Farmers need to agree what they want – Allan Barber:
The recent meeting in Gore, organised by the Meat Industry Excellence Committee and attended by about 1000 farmers, gave an overwhelming mandate for change to the present condition of the meat industry.
Key aspects of the Excellence Committee’s plan are one company controlling 80% of processing and marketing, a change in farmer supply culture, procurement equality and transparency, farmers to fund the restructure with assistance from the banks, and government backing.
This wish list may sound completely logical and comparatively simple, but it contains a number of assumptions, all of them very hard to achieve and some pretty unrealistic. In the first flush of optimism after the meeting Gerry Eckhoff suggested the new structure could be in place by the start of next season in October. That is patently ridiculous because a wish list doesn’t equate to a workable strategy and business plan. . .
The drought that has plagued Northland this summer has brought an unexpected reprieve for kiwifruit growers battling the PSA virus.
The dry weather has stopped the spread of the disease and, against all expectation, Northland’s gold kiwifruit harvest is shaping up to be a good one.
Fruitgrowers Federation Northland director Rick Curtis says growers feared the worst when the virulent strain of PSA was reported in several orchards in and around Kerikeri last spring. . .
Having written to the Commerce Commission last November, Federated Farmers welcomes the Commerce Commission’s update on its investigation into the promotion and sale of interest rate swaps marketed by various banks.
“If farmers have concerns about the mis-selling of swaps then now is the time to raise them with the Commerce Commission,” says Bruce Wills, Federated Farmers President.
“Having broken the $50 billion barrier the rural debt market is large and some of the debt instruments are complicated. There has also been a lot of discussion about swaps so the Commerce Commission is best placed to properly investigate them.
“The Commission is rightly looking at swaps from the perspective of the Fair Trading Act 1986. This includes misleading and deceptive conduct in trade such as false and misleading representations. . .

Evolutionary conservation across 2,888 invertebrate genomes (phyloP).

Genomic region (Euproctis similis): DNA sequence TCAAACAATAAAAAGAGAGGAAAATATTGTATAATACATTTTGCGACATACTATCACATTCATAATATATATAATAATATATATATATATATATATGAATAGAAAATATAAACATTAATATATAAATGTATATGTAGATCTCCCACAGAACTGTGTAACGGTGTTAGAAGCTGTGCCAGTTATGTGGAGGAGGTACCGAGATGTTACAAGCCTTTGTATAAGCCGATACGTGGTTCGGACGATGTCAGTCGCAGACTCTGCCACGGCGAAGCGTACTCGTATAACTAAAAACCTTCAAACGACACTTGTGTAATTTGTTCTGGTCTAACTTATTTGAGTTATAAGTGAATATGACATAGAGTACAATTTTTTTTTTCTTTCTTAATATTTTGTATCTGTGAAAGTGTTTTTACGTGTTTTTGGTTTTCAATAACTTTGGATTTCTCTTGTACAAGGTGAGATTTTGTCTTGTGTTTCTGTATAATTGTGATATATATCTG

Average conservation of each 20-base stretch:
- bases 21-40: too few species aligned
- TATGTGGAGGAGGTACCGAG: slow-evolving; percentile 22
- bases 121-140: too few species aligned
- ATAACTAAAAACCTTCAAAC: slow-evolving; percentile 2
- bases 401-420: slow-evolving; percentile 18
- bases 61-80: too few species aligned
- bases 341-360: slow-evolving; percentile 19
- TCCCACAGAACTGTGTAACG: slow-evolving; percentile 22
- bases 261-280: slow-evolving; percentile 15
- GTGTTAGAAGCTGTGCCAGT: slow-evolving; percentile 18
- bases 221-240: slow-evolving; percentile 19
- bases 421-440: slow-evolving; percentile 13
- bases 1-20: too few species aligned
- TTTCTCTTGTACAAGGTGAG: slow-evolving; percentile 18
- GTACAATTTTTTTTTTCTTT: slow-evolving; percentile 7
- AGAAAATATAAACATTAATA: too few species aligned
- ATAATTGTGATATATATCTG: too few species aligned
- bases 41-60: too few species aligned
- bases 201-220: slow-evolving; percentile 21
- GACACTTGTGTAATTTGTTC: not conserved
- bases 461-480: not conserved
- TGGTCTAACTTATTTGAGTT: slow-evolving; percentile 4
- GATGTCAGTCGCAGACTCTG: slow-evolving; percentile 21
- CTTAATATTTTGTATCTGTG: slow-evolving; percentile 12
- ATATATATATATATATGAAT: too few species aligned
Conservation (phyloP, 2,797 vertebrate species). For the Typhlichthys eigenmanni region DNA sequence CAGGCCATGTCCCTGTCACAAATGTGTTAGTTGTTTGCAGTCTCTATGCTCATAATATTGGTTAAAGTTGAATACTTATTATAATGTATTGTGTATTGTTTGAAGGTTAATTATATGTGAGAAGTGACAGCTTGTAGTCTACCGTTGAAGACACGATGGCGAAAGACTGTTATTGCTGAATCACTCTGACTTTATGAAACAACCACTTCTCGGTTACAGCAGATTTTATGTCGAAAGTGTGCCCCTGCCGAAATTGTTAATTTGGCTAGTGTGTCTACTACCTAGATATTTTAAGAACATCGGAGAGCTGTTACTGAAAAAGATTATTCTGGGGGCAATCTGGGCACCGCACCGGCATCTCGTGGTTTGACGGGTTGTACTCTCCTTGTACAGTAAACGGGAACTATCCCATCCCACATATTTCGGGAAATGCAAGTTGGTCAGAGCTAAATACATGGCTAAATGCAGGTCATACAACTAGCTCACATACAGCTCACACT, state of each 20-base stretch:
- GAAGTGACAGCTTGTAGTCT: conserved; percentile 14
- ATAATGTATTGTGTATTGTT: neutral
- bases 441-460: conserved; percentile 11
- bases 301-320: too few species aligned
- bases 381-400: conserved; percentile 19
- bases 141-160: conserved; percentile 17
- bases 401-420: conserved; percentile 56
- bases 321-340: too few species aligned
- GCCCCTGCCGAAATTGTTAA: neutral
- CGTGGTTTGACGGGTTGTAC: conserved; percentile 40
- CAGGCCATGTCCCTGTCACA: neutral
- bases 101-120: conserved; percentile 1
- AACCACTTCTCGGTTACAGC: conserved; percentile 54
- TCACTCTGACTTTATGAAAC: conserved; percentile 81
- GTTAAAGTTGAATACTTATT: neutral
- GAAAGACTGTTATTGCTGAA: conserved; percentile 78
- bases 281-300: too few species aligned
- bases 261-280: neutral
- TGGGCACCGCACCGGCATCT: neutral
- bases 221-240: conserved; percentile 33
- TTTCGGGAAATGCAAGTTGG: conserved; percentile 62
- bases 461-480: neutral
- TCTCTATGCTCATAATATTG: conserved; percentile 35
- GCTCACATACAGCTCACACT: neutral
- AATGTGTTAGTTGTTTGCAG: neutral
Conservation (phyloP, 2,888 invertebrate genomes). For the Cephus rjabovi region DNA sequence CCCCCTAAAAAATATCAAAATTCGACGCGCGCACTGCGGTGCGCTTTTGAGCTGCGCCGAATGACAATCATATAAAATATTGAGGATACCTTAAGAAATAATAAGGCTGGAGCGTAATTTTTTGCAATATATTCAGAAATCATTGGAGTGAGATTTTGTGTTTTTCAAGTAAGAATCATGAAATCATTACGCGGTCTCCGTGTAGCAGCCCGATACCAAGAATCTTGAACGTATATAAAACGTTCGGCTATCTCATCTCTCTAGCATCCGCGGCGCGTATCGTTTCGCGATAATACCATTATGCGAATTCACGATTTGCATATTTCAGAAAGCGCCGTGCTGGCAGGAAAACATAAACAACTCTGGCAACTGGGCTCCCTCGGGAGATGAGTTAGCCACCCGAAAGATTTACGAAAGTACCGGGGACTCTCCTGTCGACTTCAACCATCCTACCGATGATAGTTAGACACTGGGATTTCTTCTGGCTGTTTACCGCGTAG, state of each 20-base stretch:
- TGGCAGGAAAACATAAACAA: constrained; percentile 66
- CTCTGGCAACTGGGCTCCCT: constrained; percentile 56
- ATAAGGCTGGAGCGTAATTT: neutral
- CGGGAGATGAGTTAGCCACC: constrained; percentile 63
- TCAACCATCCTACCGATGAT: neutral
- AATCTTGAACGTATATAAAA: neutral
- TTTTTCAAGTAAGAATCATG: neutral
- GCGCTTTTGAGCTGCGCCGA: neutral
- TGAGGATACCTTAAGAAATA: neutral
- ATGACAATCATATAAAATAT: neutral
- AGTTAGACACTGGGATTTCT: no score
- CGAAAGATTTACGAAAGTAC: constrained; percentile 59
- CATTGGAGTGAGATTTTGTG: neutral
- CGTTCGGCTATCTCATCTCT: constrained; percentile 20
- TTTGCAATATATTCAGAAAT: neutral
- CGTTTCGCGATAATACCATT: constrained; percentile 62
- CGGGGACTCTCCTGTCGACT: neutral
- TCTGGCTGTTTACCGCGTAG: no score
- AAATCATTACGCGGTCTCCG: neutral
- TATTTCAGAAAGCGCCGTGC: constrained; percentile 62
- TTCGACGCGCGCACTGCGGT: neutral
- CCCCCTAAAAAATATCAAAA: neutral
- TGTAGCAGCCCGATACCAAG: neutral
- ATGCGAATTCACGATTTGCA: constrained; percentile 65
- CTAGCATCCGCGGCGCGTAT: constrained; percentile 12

The Forest Voice referendum will deliver a clear yes vote in favour of a commodity levy when final results are released in a few days.
The levy, which will be used to fund activities that benefit all forest owners, was the subject of a referendum that ran from 1-29 March. . .
International enthusiasm and accolades endorsed wool in London recently at a Campaign for Wool showcase, Wool House.
Over 15,000 people visted Wool House, a two-week event hosted in Somerset House Wool House presented wool as a modern, versatile, lifestyle fibre. It featured a showcase of interiors, fashion and the world of artisan and craft making, along with a hi-tech educational suite.
Wool House invited leading interior designers to offer their vision and seven individual rooms to show how the design community uses wool extensively within their work. Exclusive room sets from designers Donna Wilson, Ashley Hicks, Josephine Ryan, Anne Kyyro Quinn, Mary Fox Linton of Fox Linton Associates and Kit Kemp featured alongside a wool art installation commissioned by the Campaign from Dutch tapestry artist Claudy Jongstra. . .
The Kauri Dieback (KDB) Programme has formed a marketing alliance with New Zealand vineyard Coopers Creek, in an effort to slow the spread of kauri dieback disease.
Relationship Manager for the KDB Programme, Ian Mitchell says, “We are really excited and pleased to welcome Coopers Creek into the ‘save our kauri forests whānau’. Kauri dieback is a devastating disease. Hundreds of our majestic kauri trees have died and we need all the help we can get to prevent it spreading.
Coopers Creek winery is close to Auckland’s Waitakere Ranges where many patches of the forest have been decimated. “We’re acutely aware of the kauri dieback problem”, says Coopers Creek General Manager, David Nicholas. . .
The Austrian director of the esteemed Riedel Glass Company, Georg J. Riedel has travelled to Queenstown to develop a specialty wine glass for Central Otago Pinot Noir in consultation with a group of New Zealand’s leading wine experts.
More than 20 wine producers and writers, including Master of Wine Bob Campbell, took part in a blind glassware taste test with Georg at Jacks Point, Queenstown on Tuesday 19 March to help Riedel create the perfect glass shape for Central Otago Pinot Noir.
Georg is a 10th generation member of the Riedel dynasty, which is renowned for producing high-quality, wine-friendly stemware which delivers the bouquet, taste, balance and finish of a wine to the senses. . .